•Kenya consumes 230,000 barrels of fuel per day hence heavily exposed to price movements.
•Petroleum department hails pricing formula as the best, most sought-after by other jurisdictions.
Members of Parliament are considering abolishing the fuel levy, citing challenges with the accountability of the proceeds netted from the tax.
The Finance committee chaired by Homa Bay Woman MP Gladys Wanga made the suggestion during a meeting with Petroleum PS Andrew Kamau.
The committee cited the lack of openness on the part of the National Treasury in the management of the monies netted in the fund.
MPs raised concerns there was a likelihood the money was being used for other functions other than that for which the levy was established.
The lawmakers questioned the whereabouts of Sh21 billion of the Sh30 billion collected between July 2020 and August 2021.
This followed an indication by the government that Sh8.6 billion has been spent to cushion Kenyans in the stabilization of fuel prices between May and August.
Wanga dismissed the assertions by PS Kamau that challenges with the fund stemmed from the lack of a board to oversee its utilization of the fund.
“The reasoning that a board be in place does not arise. The committee may be forced to revoke the levy because it has been an illegality throughout the time,” the Homa Bay Woman MP said.
She sought answers on what would happen in the event the government reduced fuel prices by Sh5 rather than take the money from fuel sales.
The committee has further demanded details of the formula used to distribute the stabilization fund to oil marketing companies and the list of companies that have won tenders to supply fuel.
“We could be getting money to a few people. Where is the formula anchored?” Wanga asked.
The concerns followed assertions by PS Kamau that there was no fund established specifically to help in the administration of the levies collected in respect of fuel.
“Are you saying there has never been a fund since 1991? The Petroleum Development Levy Order says there would be a fund. We need clarity on the matter since you have said it is just a levy,” Wanga said.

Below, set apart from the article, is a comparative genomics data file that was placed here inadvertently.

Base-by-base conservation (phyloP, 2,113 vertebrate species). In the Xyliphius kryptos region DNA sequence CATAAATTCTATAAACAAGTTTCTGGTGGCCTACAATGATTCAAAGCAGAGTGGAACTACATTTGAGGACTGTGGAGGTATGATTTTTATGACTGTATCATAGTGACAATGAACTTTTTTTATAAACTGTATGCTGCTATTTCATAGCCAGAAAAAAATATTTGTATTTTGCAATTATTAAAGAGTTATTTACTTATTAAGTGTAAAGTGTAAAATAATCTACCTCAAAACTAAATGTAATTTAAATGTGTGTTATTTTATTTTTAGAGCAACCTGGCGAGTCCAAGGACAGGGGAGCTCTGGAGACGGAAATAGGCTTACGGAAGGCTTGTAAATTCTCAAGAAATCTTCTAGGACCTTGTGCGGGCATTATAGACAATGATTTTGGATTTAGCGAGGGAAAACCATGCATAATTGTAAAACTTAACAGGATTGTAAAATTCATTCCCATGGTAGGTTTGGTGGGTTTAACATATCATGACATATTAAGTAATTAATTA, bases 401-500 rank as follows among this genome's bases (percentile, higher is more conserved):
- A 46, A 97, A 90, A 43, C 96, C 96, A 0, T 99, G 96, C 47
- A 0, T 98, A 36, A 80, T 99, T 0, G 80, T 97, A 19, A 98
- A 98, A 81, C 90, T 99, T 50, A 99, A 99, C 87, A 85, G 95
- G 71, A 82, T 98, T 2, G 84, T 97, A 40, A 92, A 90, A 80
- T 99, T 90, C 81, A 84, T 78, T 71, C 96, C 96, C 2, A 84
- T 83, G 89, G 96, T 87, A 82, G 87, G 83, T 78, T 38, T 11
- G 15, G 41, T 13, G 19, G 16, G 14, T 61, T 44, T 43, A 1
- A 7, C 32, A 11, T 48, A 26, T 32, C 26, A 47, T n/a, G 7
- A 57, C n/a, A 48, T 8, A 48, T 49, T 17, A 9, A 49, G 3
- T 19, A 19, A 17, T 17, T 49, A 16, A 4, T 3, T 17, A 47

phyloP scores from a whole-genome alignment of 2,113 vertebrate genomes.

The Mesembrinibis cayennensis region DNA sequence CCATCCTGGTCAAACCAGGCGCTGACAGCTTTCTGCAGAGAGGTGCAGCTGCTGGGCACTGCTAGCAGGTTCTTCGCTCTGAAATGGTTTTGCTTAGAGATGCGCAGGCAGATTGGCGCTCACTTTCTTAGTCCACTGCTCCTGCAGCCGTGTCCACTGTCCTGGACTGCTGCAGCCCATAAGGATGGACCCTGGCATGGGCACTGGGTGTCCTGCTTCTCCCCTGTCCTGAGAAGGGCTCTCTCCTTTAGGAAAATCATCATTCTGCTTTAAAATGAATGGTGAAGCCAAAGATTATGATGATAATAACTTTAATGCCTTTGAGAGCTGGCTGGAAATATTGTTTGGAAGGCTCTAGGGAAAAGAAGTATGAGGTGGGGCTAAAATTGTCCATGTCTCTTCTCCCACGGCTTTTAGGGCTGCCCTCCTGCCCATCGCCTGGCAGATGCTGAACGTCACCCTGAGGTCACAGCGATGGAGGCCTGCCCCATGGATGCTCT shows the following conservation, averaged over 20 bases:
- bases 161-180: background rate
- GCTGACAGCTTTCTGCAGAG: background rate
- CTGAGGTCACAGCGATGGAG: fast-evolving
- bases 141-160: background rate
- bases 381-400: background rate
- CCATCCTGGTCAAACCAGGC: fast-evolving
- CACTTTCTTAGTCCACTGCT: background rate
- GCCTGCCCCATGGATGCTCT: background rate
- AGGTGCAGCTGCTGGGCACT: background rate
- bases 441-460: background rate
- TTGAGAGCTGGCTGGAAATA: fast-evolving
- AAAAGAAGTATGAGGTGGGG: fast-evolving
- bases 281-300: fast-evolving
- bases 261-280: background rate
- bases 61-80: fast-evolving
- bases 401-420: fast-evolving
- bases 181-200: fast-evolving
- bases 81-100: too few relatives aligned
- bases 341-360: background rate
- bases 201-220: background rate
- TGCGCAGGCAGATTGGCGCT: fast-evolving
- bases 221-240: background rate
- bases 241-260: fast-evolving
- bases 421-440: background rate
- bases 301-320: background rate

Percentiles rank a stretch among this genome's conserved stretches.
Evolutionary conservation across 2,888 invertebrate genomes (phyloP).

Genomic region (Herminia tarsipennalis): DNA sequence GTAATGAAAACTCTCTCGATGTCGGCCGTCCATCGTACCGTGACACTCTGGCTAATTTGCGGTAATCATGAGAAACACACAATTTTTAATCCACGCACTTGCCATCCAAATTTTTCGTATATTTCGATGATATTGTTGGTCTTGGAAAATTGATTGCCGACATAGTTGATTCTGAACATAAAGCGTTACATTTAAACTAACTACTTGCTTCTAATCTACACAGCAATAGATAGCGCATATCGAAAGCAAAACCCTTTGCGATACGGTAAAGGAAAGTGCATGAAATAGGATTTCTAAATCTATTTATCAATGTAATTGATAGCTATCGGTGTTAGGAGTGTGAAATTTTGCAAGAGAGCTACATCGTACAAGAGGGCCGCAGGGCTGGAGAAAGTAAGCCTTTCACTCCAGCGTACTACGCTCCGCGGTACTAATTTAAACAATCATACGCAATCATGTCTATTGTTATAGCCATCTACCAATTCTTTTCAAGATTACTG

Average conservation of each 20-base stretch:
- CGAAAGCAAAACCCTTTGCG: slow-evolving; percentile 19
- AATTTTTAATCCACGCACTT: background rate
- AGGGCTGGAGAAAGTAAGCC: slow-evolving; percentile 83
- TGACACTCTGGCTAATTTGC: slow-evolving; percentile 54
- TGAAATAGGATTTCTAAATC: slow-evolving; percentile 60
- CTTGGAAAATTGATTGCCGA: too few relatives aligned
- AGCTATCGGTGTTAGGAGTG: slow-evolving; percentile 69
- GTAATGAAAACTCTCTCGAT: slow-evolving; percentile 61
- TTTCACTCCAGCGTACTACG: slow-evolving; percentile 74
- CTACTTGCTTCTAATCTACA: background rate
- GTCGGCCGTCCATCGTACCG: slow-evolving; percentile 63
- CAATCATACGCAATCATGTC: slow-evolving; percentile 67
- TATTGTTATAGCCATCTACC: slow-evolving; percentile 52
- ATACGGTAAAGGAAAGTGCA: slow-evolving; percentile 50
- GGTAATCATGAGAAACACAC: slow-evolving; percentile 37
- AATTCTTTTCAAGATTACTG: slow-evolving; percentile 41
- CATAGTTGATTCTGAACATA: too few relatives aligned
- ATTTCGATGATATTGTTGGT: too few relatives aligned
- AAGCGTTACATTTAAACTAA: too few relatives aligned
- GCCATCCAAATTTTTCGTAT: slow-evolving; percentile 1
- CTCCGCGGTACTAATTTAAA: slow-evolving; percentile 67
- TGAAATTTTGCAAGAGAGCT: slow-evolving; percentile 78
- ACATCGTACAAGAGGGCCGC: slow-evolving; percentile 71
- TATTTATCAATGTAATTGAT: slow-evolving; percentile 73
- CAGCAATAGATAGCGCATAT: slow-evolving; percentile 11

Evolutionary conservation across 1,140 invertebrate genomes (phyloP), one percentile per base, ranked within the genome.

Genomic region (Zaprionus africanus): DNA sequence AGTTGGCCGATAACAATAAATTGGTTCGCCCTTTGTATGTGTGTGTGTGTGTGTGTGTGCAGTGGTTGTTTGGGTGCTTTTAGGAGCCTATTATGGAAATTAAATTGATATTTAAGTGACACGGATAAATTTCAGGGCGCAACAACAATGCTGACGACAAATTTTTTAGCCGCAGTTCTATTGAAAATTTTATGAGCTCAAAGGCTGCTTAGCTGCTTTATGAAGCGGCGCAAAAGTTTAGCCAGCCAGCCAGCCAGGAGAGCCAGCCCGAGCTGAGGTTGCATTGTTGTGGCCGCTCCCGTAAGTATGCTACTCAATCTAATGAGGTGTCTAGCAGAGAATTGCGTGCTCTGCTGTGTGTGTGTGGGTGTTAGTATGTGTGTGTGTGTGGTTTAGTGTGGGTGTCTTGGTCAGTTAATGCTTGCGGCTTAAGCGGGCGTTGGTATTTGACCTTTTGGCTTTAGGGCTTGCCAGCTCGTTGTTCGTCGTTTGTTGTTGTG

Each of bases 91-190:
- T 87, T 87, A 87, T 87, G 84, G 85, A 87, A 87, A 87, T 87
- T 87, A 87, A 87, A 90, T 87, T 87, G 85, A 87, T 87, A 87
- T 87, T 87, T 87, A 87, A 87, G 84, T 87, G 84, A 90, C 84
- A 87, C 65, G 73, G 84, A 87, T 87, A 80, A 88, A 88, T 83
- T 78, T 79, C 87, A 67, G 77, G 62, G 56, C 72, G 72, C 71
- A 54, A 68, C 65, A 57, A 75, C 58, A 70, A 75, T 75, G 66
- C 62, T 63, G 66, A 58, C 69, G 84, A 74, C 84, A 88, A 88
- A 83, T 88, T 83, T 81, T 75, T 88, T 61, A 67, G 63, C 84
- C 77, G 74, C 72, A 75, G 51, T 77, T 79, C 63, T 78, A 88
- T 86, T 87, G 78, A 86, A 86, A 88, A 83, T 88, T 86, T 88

PS Kamau, revealing that the National Treasury has approved the continuation of stabilization of fuel prices, said the account that receives the levy is audited on an annual basis.
“The account is under the oversight of the special funds committee of the National Assembly,” the PS said, adding that the stabilisation has not ended.
PS Kamau told MPs that fuel was not stabilized in the period from August to September but emphasized that the programme will continue.
"This is not a subsidy...it is a price stabilization hence the reason some months were not covered…subsidies rarely work…we chose stabilization than subsidy."
He said Kenyans stand to lose more if the Sh5.40 charged per litre in fuel development levy is abolished; further pointing out there was little room for abuse of the proceeds.
“We would lose a lot if we were to remove the Sh5.40. We will lose flexibility. Even as we deliberate on these issues, we have to consider the long-term effect,” Kamau said.
“Let us keep it for flexibility sake as opposed to before when we had no money in the fund. My opinion is that we retain the levy at the current level for growth purposes and for flexibility,” the PS said, asking that Kenyans should not lose sight of why the levy was put in place.
Treasury PS Charles Muia, in a separate meeting with the committee, said the Exchequer disbursed Sh25 billion to the state department of petroleum, Energy ministry, and Transport ministry.
He revealed that the fund earned Sh2.65 billion in the year to June 2018, Sh2 billion in 2019, and Sh25 billion in 2020 with KRA revealing that it has collected up to Sh232 billion from fuel taxes.
MPs however questioned adherence to the fund’s requirements saying it was created in mandatory terms hence the responsible ministries have no room to run the kitty as they wish.